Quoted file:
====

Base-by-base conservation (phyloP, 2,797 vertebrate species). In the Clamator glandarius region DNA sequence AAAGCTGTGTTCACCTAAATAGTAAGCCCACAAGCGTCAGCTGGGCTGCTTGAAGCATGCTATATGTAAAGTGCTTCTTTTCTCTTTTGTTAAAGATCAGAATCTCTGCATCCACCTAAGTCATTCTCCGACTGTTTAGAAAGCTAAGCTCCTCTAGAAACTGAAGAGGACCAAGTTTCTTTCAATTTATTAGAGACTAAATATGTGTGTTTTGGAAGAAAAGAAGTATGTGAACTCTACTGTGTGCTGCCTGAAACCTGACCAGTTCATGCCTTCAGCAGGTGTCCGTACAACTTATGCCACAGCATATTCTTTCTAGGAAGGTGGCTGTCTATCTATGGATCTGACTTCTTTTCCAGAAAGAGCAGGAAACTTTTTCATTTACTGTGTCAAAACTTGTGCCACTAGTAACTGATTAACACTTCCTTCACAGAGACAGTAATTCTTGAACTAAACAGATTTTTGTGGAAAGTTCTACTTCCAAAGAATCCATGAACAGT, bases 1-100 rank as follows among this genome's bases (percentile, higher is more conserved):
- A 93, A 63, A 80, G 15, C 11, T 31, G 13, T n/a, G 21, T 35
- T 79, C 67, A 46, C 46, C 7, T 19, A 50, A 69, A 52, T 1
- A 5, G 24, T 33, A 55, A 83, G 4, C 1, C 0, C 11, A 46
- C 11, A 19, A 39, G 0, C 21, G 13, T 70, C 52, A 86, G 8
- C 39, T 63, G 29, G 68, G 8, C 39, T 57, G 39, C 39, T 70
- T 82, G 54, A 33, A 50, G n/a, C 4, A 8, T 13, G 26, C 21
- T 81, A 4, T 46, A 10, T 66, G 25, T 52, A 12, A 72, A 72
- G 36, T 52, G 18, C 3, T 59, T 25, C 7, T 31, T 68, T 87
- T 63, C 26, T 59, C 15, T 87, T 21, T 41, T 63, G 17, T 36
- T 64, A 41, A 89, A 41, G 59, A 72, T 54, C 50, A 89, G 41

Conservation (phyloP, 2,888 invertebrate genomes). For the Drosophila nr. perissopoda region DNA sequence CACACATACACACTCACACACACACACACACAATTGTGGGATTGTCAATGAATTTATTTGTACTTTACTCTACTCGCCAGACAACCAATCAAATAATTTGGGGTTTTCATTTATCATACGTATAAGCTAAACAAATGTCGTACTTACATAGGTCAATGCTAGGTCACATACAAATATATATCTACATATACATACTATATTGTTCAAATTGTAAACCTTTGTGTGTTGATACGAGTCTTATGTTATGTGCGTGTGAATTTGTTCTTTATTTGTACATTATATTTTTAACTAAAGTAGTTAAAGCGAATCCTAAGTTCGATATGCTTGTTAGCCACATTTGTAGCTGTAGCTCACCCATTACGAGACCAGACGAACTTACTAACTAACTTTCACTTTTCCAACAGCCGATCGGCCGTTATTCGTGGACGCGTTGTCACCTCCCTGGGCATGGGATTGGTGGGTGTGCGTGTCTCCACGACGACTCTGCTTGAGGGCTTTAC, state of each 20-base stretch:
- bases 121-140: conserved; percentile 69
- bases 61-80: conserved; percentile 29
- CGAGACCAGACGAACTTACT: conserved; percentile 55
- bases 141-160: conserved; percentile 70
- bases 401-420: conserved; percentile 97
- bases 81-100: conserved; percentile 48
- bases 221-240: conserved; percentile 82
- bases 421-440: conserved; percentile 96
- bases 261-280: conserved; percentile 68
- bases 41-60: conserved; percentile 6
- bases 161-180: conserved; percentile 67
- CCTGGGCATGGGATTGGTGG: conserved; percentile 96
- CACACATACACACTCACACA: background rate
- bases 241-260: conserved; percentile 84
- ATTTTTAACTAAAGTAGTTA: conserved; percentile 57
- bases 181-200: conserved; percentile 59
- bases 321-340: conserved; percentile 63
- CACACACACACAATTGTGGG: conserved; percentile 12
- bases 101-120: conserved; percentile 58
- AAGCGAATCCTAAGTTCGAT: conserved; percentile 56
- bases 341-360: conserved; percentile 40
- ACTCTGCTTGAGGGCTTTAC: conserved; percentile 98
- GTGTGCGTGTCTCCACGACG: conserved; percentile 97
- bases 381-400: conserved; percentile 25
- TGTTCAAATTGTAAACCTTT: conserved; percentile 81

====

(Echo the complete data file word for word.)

Base-by-base conservation (phyloP, 2,797 vertebrate species). In the Clamator glandarius region DNA sequence AAAGCTGTGTTCACCTAAATAGTAAGCCCACAAGCGTCAGCTGGGCTGCTTGAAGCATGCTATATGTAAAGTGCTTCTTTTCTCTTTTGTTAAAGATCAGAATCTCTGCATCCACCTAAGTCATTCTCCGACTGTTTAGAAAGCTAAGCTCCTCTAGAAACTGAAGAGGACCAAGTTTCTTTCAATTTATTAGAGACTAAATATGTGTGTTTTGGAAGAAAAGAAGTATGTGAACTCTACTGTGTGCTGCCTGAAACCTGACCAGTTCATGCCTTCAGCAGGTGTCCGTACAACTTATGCCACAGCATATTCTTTCTAGGAAGGTGGCTGTCTATCTATGGATCTGACTTCTTTTCCAGAAAGAGCAGGAAACTTTTTCATTTACTGTGTCAAAACTTGTGCCACTAGTAACTGATTAACACTTCCTTCACAGAGACAGTAATTCTTGAACTAAACAGATTTTTGTGGAAAGTTCTACTTCCAAAGAATCCATGAACAGT, bases 1-100 rank as follows among this genome's bases (percentile, higher is more conserved):
- A 93, A 63, A 80, G 15, C 11, T 31, G 13, T n/a, G 21, T 35
- T 79, C 67, A 46, C 46, C 7, T 19, A 50, A 69, A 52, T 1
- A 5, G 24, T 33, A 55, A 83, G 4, C 1, C 0, C 11, A 46
- C 11, A 19, A 39, G 0, C 21, G 13, T 70, C 52, A 86, G 8
- C 39, T 63, G 29, G 68, G 8, C 39, T 57, G 39, C 39, T 70
- T 82, G 54, A 33, A 50, G n/a, C 4, A 8, T 13, G 26, C 21
- T 81, A 4, T 46, A 10, T 66, G 25, T 52, A 12, A 72, A 72
- G 36, T 52, G 18, C 3, T 59, T 25, C 7, T 31, T 68, T 87
- T 63, C 26, T 59, C 15, T 87, T 21, T 41, T 63, G 17, T 36
- T 64, A 41, A 89, A 41, G 59, A 72, T 54, C 50, A 89, G 41

Conservation (phyloP, 2,888 invertebrate genomes). For the Drosophila nr. perissopoda region DNA sequence CACACATACACACTCACACACACACACACACAATTGTGGGATTGTCAATGAATTTATTTGTACTTTACTCTACTCGCCAGACAACCAATCAAATAATTTGGGGTTTTCATTTATCATACGTATAAGCTAAACAAATGTCGTACTTACATAGGTCAATGCTAGGTCACATACAAATATATATCTACATATACATACTATATTGTTCAAATTGTAAACCTTTGTGTGTTGATACGAGTCTTATGTTATGTGCGTGTGAATTTGTTCTTTATTTGTACATTATATTTTTAACTAAAGTAGTTAAAGCGAATCCTAAGTTCGATATGCTTGTTAGCCACATTTGTAGCTGTAGCTCACCCATTACGAGACCAGACGAACTTACTAACTAACTTTCACTTTTCCAACAGCCGATCGGCCGTTATTCGTGGACGCGTTGTCACCTCCCTGGGCATGGGATTGGTGGGTGTGCGTGTCTCCACGACGACTCTGCTTGAGGGCTTTAC, state of each 20-base stretch:
- bases 121-140: conserved; percentile 69
- bases 61-80: conserved; percentile 29
- CGAGACCAGACGAACTTACT: conserved; percentile 55
- bases 141-160: conserved; percentile 70
- bases 401-420: conserved; percentile 97
- bases 81-100: conserved; percentile 48
- bases 221-240: conserved; percentile 82
- bases 421-440: conserved; percentile 96
- bases 261-280: conserved; percentile 68
- bases 41-60: conserved; percentile 6
- bases 161-180: conserved; percentile 67
- CCTGGGCATGGGATTGGTGG: conserved; percentile 96
- CACACATACACACTCACACA: background rate
- bases 241-260: conserved; percentile 84
- ATTTTTAACTAAAGTAGTTA: conserved; percentile 57
- bases 181-200: conserved; percentile 59
- bases 321-340: conserved; percentile 63
- CACACACACACAATTGTGGG: conserved; percentile 12
- bases 101-120: conserved; percentile 58
- AAGCGAATCCTAAGTTCGAT: conserved; percentile 56
- bases 341-360: conserved; percentile 40
- ACTCTGCTTGAGGGCTTTAC: conserved; percentile 98
- GTGTGCGTGTCTCCACGACG: conserved; percentile 97
- bases 381-400: conserved; percentile 25
- TGTTCAAATTGTAAACCTTT: conserved; percentile 81